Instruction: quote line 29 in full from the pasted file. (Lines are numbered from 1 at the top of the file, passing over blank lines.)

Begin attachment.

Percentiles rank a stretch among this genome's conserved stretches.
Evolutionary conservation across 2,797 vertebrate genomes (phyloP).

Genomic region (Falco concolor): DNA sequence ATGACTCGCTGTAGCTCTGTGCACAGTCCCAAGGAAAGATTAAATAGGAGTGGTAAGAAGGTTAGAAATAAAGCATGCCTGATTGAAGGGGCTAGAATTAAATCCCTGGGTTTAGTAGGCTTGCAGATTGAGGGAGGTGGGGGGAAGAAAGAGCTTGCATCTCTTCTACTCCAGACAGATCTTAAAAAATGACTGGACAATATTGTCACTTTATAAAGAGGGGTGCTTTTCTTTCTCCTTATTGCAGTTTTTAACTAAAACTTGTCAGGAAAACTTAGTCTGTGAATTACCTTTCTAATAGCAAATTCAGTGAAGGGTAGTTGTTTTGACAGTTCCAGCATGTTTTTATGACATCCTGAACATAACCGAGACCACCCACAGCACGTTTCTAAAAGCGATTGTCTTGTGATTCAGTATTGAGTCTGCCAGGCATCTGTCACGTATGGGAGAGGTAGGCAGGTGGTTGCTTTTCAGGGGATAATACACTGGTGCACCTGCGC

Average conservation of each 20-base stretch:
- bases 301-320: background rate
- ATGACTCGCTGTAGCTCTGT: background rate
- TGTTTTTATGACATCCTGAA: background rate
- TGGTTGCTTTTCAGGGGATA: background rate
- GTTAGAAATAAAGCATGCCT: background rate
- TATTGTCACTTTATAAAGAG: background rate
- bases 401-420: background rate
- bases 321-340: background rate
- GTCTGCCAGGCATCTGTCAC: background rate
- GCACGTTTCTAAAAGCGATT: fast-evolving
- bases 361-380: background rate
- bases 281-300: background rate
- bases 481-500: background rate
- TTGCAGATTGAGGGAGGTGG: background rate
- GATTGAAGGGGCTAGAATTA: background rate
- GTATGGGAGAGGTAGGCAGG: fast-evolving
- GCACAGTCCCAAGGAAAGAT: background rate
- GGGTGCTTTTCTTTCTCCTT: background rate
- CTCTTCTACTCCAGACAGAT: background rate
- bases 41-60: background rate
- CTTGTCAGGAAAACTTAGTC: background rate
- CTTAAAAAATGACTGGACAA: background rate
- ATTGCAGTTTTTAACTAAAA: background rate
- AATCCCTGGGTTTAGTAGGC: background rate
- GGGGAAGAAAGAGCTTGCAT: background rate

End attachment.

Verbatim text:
- GGGGAAGAAAGAGCTTGCAT: background rate